Training Consistency and Intensity (Part 1)
Consistency and intensity are necessary for progress. This applies to every aspect of life, but is absolutely key in regard to training. The terms “consistency” and “intensity” mean different things to different people, so we’re only going to focus on consistency here in Part 1.
A slow and steady habit of building consistency can lead to long term success.
No matter what program you follow or class you take, you need a consistent effort in getting to the gym, recovering well, and eating healthy. Depending on where you are starting, consistent training can vary. If you’re a coach potato, once a week for a couple months is a great start. Once you progress a bit, once a week becomes twice a week, which then can become three times a week and so on. While the pattern may evolve, this slow and steady habit of building consistency can lead to long term success. We all know how it is this time of year. New year, new me! Yay! First week of the year, all gyms are over-packed. You made a resolution to go to the gym every day. And you do – for a week. Then you get tired and sore, work picks up, yada yada yada. Many gym-goers way overdo it right off the bat and then they drop like flies. Instead, being consistent and slowly building up your habit will lead to greater success and achieving goals.
Why consistency is important in recovery
So, now you’re consistently going to the gym and working hard. Awesome. But to really get the maximum benefit of consistent training, you need to recover as hard as you work. The easiest way to do that is to add it to your time at the gym. When you’re done working out, hang out for a few extra minutes and stretch or mobilize. It’s very simple, doesn’t take long, and can have huge effects on your training. Once again, start out with one or two stretches after a training session, five minutes max. We’ve all got an extra five minutes, right? Instead of sitting on your phone and chatting, stretch and chat (yay, efficiency!). If you are training harder than your average fitnesser, then you need to recover harder than your average fitnesser (duh). More time will be needed stretching, massaging, doing yoga, using recovery devices like Normatec boots or dry needling, SLEEPING, and on and on. World-class athletes spend their entire lives doing nothing but training to be as strong, fast, agile, and athletic as possible. Their whole day revolves around training. Do they make time to stretch and recover? You bet they do. If they’re not training, they’re recovering. We’re not all world-class athletes, of course, but the point is they consistently train hard and recover hard, which helps them become the best athlete they can be. So if you want to be the best you can be, start being consistent on your recovery.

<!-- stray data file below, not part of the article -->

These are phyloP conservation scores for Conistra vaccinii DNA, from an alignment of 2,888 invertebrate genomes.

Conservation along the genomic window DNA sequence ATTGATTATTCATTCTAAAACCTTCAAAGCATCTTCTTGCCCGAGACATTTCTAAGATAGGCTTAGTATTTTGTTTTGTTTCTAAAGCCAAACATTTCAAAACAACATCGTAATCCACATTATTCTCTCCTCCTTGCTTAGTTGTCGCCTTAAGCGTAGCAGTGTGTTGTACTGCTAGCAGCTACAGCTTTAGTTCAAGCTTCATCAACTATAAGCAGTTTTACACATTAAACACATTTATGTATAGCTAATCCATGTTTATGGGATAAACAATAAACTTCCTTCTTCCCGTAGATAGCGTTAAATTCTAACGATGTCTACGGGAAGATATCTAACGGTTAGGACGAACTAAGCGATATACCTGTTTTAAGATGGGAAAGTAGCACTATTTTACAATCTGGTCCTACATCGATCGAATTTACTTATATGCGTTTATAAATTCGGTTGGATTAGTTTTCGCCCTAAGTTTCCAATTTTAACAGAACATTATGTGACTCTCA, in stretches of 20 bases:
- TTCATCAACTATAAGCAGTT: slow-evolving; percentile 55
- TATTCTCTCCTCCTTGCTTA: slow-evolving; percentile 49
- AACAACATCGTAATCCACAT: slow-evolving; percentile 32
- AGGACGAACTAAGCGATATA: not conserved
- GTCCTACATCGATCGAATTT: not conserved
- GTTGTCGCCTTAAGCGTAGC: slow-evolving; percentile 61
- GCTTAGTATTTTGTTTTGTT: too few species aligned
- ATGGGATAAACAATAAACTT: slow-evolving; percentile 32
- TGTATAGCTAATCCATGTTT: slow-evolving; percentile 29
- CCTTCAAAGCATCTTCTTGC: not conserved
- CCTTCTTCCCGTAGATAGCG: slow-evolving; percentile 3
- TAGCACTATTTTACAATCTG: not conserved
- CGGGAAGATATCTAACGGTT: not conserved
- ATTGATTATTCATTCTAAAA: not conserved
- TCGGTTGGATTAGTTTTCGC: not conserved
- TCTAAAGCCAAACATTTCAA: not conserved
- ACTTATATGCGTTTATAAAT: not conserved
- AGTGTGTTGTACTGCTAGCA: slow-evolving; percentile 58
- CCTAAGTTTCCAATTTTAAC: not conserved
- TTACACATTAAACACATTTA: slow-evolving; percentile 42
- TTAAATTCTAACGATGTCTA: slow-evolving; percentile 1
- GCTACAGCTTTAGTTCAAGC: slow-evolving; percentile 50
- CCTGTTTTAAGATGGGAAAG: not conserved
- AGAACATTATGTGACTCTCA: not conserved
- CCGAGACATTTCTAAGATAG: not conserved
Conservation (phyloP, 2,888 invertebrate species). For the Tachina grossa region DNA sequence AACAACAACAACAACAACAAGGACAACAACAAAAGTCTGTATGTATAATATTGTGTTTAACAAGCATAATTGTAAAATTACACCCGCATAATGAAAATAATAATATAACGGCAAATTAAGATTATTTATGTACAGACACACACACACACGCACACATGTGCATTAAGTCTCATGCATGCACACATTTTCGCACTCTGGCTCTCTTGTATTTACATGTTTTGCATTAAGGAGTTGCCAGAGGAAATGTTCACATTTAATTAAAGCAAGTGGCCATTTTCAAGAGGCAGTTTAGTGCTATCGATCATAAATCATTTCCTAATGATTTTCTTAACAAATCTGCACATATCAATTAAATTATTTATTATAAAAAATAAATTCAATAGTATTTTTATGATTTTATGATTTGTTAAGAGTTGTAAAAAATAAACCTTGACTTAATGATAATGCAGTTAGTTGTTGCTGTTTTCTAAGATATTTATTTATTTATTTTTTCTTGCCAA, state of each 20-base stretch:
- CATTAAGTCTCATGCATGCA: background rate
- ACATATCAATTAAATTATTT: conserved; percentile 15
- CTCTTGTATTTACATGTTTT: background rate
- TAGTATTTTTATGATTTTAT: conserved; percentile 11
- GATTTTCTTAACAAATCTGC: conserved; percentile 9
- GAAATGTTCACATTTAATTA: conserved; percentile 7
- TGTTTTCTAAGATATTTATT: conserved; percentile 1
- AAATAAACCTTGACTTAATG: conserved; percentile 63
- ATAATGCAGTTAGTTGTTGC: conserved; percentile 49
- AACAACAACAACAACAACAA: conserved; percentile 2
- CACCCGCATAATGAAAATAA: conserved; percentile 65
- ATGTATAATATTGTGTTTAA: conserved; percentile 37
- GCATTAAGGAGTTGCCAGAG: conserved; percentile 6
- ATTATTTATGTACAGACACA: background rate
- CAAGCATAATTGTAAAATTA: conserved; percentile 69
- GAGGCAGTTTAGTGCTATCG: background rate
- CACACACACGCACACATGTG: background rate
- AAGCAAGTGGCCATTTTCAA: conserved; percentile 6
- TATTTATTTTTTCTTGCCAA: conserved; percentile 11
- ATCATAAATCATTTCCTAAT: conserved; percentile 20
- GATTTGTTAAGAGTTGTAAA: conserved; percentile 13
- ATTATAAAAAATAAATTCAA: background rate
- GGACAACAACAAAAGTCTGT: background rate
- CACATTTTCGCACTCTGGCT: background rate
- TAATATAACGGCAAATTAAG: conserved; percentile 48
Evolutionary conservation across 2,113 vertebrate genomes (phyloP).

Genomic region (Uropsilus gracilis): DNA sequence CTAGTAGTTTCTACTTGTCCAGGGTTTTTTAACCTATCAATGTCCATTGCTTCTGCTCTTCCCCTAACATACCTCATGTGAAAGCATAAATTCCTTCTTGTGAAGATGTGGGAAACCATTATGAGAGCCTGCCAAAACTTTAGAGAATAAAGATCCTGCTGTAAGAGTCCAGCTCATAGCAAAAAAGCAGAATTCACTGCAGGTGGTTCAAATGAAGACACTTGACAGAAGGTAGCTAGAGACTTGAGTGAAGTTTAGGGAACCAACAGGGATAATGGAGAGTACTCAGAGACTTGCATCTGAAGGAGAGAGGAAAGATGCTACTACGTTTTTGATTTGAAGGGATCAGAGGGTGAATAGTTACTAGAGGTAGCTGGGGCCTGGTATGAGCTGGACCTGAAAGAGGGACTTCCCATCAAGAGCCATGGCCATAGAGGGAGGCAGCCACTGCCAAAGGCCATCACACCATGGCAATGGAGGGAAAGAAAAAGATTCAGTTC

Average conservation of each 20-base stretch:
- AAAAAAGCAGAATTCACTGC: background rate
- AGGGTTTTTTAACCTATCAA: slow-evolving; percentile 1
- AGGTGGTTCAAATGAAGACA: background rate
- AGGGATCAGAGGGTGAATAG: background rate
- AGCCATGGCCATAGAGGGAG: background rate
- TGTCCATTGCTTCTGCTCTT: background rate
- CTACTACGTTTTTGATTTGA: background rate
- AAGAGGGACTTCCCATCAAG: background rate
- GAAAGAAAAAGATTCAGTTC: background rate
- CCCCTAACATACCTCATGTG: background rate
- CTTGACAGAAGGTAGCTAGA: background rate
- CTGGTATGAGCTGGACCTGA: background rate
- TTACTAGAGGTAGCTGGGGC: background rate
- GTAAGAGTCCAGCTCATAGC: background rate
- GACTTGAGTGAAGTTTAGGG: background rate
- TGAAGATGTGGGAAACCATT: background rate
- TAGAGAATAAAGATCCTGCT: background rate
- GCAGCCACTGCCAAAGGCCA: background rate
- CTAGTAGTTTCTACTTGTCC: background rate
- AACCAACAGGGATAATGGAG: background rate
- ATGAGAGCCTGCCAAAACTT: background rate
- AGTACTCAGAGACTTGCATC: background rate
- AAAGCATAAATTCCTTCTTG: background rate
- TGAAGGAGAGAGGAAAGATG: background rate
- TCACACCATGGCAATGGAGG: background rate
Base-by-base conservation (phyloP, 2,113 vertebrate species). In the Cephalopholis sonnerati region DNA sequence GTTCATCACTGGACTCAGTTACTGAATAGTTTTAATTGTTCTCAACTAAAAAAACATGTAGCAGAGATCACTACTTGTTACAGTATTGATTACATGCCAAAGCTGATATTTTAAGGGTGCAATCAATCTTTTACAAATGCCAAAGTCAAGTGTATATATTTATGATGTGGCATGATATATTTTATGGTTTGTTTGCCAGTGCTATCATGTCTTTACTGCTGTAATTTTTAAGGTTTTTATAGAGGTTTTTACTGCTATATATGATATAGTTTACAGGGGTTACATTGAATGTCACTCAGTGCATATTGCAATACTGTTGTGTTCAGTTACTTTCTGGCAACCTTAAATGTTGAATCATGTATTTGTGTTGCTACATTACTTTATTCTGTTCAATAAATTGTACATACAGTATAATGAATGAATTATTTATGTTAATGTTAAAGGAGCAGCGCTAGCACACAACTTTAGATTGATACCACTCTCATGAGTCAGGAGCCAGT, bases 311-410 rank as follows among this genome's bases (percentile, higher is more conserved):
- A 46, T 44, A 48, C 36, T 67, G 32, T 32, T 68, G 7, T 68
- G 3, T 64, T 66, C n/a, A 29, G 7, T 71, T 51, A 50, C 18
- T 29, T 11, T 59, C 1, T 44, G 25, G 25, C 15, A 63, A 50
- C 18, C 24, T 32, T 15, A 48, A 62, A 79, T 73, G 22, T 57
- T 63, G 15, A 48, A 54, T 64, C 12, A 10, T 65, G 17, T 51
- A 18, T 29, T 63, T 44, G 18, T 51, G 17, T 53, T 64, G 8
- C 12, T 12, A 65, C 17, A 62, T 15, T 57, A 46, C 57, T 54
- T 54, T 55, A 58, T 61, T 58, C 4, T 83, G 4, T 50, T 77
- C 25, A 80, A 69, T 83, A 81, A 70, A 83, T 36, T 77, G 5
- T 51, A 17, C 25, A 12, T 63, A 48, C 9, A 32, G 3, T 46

And then there’s consistency in nutrition
For most of us working out is the easy part. It’s fun in a way and it’s a great way to relieve stress, feel good, and be part of a supportive community. The area that we all need to be more consistent in – and has a larger effect that most people realize – is nutrition. Ugh. Believe it or not, 90% of your results will come from the kitchen. Poor nutrition is the reason most people start training anyway. They think just adding in some gym time will be the magic fix. But how many of you work out to eat, rather than eat to work out? Yeah. Think that one over. Are you working out just because you had that ice cream and pizza yesterday? And the Chinese takeout before that? And the cookies before that? It is extremely hard to outwork poor nutrition. And don’t do any of those “fad diets”. I hate the word “diet.” The first three letters are D-I-E, which is exactly what I’m trying to not do! Instead, consult with a nutrition professional and find out what you should be eating and when. We’ll dive deeper into this another time, but consistent nutrition will impact your training in a tremendous way. So go be consistent! Consistently train hard, recover harder, and eat even better. If we’re trying to be race cars, we can’t just put anything into the tank. We’ve got to take care of and fuel ourselves so we can perform as best we can. Go be consistent and get the most out of your training! By: Adrian Jourdan Save Save Save Save Save Save